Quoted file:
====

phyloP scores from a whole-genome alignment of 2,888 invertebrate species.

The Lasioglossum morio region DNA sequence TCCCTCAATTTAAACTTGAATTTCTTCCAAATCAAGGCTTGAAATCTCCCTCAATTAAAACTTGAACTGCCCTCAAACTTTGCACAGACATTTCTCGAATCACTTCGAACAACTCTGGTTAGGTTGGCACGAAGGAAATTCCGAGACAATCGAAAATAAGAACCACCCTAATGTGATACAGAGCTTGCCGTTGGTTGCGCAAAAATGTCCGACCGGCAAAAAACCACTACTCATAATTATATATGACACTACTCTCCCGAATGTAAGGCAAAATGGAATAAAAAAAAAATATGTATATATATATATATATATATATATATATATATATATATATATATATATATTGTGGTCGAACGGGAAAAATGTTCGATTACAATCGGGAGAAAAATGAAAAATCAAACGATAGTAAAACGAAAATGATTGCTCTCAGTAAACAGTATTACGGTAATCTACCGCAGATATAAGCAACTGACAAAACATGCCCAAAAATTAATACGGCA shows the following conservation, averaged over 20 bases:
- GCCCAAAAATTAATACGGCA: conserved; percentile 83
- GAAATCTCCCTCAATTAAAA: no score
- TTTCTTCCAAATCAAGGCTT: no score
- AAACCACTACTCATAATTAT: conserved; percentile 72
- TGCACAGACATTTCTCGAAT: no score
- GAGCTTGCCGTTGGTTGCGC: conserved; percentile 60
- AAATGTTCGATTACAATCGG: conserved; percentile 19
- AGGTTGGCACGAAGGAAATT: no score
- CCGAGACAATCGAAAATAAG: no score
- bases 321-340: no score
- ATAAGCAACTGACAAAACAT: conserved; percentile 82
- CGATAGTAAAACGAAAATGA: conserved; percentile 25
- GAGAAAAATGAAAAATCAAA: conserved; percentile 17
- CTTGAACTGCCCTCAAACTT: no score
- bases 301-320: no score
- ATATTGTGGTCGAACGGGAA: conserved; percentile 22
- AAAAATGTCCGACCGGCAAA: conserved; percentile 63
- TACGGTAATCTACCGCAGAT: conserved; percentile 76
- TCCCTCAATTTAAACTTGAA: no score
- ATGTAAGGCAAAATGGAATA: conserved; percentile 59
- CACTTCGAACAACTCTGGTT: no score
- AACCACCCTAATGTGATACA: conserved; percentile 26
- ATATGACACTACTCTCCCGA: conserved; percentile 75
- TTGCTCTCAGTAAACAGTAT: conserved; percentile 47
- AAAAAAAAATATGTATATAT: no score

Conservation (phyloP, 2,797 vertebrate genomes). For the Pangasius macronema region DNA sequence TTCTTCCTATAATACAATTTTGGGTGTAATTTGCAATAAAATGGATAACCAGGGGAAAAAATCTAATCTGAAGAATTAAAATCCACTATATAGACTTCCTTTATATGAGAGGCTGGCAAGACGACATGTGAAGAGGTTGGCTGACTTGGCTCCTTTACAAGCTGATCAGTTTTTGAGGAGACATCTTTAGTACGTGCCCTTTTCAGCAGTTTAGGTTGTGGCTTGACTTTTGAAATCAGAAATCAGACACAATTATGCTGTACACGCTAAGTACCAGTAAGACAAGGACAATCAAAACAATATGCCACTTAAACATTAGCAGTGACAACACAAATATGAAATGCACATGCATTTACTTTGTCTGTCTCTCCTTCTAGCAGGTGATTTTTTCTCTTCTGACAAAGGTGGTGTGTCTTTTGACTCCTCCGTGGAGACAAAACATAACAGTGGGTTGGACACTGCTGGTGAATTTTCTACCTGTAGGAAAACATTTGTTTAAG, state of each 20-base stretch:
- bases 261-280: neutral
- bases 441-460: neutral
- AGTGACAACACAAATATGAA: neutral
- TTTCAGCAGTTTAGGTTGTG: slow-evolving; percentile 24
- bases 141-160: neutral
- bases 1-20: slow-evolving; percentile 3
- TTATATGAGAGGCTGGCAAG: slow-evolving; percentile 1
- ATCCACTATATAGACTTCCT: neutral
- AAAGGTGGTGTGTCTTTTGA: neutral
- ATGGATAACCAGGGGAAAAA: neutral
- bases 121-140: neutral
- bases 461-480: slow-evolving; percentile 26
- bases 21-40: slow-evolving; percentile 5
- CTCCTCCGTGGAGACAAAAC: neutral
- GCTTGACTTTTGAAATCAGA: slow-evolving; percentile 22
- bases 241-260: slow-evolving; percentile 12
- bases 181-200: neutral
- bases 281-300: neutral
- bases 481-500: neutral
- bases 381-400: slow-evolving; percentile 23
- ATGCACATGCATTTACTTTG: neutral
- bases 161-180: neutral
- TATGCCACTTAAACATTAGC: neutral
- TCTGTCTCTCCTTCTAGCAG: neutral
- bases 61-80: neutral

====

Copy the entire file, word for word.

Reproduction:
phyloP scores from a whole-genome alignment of 2,888 invertebrate species.

The Lasioglossum morio region DNA sequence TCCCTCAATTTAAACTTGAATTTCTTCCAAATCAAGGCTTGAAATCTCCCTCAATTAAAACTTGAACTGCCCTCAAACTTTGCACAGACATTTCTCGAATCACTTCGAACAACTCTGGTTAGGTTGGCACGAAGGAAATTCCGAGACAATCGAAAATAAGAACCACCCTAATGTGATACAGAGCTTGCCGTTGGTTGCGCAAAAATGTCCGACCGGCAAAAAACCACTACTCATAATTATATATGACACTACTCTCCCGAATGTAAGGCAAAATGGAATAAAAAAAAAATATGTATATATATATATATATATATATATATATATATATATATATATATATATATTGTGGTCGAACGGGAAAAATGTTCGATTACAATCGGGAGAAAAATGAAAAATCAAACGATAGTAAAACGAAAATGATTGCTCTCAGTAAACAGTATTACGGTAATCTACCGCAGATATAAGCAACTGACAAAACATGCCCAAAAATTAATACGGCA shows the following conservation, averaged over 20 bases:
- GCCCAAAAATTAATACGGCA: conserved; percentile 83
- GAAATCTCCCTCAATTAAAA: no score
- TTTCTTCCAAATCAAGGCTT: no score
- AAACCACTACTCATAATTAT: conserved; percentile 72
- TGCACAGACATTTCTCGAAT: no score
- GAGCTTGCCGTTGGTTGCGC: conserved; percentile 60
- AAATGTTCGATTACAATCGG: conserved; percentile 19
- AGGTTGGCACGAAGGAAATT: no score
- CCGAGACAATCGAAAATAAG: no score
- bases 321-340: no score
- ATAAGCAACTGACAAAACAT: conserved; percentile 82
- CGATAGTAAAACGAAAATGA: conserved; percentile 25
- GAGAAAAATGAAAAATCAAA: conserved; percentile 17
- CTTGAACTGCCCTCAAACTT: no score
- bases 301-320: no score
- ATATTGTGGTCGAACGGGAA: conserved; percentile 22
- AAAAATGTCCGACCGGCAAA: conserved; percentile 63
- TACGGTAATCTACCGCAGAT: conserved; percentile 76
- TCCCTCAATTTAAACTTGAA: no score
- ATGTAAGGCAAAATGGAATA: conserved; percentile 59
- CACTTCGAACAACTCTGGTT: no score
- AACCACCCTAATGTGATACA: conserved; percentile 26
- ATATGACACTACTCTCCCGA: conserved; percentile 75
- TTGCTCTCAGTAAACAGTAT: conserved; percentile 47
- AAAAAAAAATATGTATATAT: no score

Conservation (phyloP, 2,797 vertebrate genomes). For the Pangasius macronema region DNA sequence TTCTTCCTATAATACAATTTTGGGTGTAATTTGCAATAAAATGGATAACCAGGGGAAAAAATCTAATCTGAAGAATTAAAATCCACTATATAGACTTCCTTTATATGAGAGGCTGGCAAGACGACATGTGAAGAGGTTGGCTGACTTGGCTCCTTTACAAGCTGATCAGTTTTTGAGGAGACATCTTTAGTACGTGCCCTTTTCAGCAGTTTAGGTTGTGGCTTGACTTTTGAAATCAGAAATCAGACACAATTATGCTGTACACGCTAAGTACCAGTAAGACAAGGACAATCAAAACAATATGCCACTTAAACATTAGCAGTGACAACACAAATATGAAATGCACATGCATTTACTTTGTCTGTCTCTCCTTCTAGCAGGTGATTTTTTCTCTTCTGACAAAGGTGGTGTGTCTTTTGACTCCTCCGTGGAGACAAAACATAACAGTGGGTTGGACACTGCTGGTGAATTTTCTACCTGTAGGAAAACATTTGTTTAAG, state of each 20-base stretch:
- bases 261-280: neutral
- bases 441-460: neutral
- AGTGACAACACAAATATGAA: neutral
- TTTCAGCAGTTTAGGTTGTG: slow-evolving; percentile 24
- bases 141-160: neutral
- bases 1-20: slow-evolving; percentile 3
- TTATATGAGAGGCTGGCAAG: slow-evolving; percentile 1
- ATCCACTATATAGACTTCCT: neutral
- AAAGGTGGTGTGTCTTTTGA: neutral
- ATGGATAACCAGGGGAAAAA: neutral
- bases 121-140: neutral
- bases 461-480: slow-evolving; percentile 26
- bases 21-40: slow-evolving; percentile 5
- CTCCTCCGTGGAGACAAAAC: neutral
- GCTTGACTTTTGAAATCAGA: slow-evolving; percentile 22
- bases 241-260: slow-evolving; percentile 12
- bases 181-200: neutral
- bases 281-300: neutral
- bases 481-500: neutral
- bases 381-400: slow-evolving; percentile 23
- ATGCACATGCATTTACTTTG: neutral
- bases 161-180: neutral
- TATGCCACTTAAACATTAGC: neutral
- TCTGTCTCTCCTTCTAGCAG: neutral
- bases 61-80: neutral